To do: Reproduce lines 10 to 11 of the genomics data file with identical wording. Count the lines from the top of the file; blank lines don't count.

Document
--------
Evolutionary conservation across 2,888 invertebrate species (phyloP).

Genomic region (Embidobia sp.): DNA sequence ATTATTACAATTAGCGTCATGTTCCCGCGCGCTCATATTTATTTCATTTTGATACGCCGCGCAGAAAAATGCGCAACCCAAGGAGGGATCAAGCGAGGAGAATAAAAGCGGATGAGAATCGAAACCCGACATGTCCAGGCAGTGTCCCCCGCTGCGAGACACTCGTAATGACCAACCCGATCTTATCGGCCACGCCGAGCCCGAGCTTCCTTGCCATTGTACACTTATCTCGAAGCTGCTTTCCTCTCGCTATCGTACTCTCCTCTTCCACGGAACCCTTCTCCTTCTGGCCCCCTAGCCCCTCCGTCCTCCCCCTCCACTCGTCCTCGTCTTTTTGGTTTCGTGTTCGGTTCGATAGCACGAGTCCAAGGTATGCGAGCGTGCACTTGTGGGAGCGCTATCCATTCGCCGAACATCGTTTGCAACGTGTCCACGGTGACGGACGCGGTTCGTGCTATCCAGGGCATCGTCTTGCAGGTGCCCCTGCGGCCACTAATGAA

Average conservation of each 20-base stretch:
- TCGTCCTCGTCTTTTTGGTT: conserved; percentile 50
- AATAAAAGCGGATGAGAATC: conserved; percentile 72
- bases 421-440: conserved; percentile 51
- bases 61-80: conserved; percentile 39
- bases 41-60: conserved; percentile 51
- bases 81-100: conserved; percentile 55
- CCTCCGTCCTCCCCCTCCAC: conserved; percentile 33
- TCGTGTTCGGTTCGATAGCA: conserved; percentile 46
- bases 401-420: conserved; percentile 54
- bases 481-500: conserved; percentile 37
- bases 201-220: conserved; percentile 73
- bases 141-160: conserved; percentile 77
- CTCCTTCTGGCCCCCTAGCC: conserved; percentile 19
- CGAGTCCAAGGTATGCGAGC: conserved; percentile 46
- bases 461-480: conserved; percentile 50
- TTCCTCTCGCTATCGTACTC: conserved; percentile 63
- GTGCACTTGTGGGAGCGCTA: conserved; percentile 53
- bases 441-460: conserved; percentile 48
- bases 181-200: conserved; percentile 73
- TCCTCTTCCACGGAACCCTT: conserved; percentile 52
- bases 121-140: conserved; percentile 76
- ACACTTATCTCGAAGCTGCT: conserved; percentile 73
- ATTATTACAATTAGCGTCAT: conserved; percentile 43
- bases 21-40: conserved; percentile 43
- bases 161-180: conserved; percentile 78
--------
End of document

- CCTCCGTCCTCCCCCTCCAC: conserved; percentile 33
- TCGTGTTCGGTTCGATAGCA: conserved; percentile 46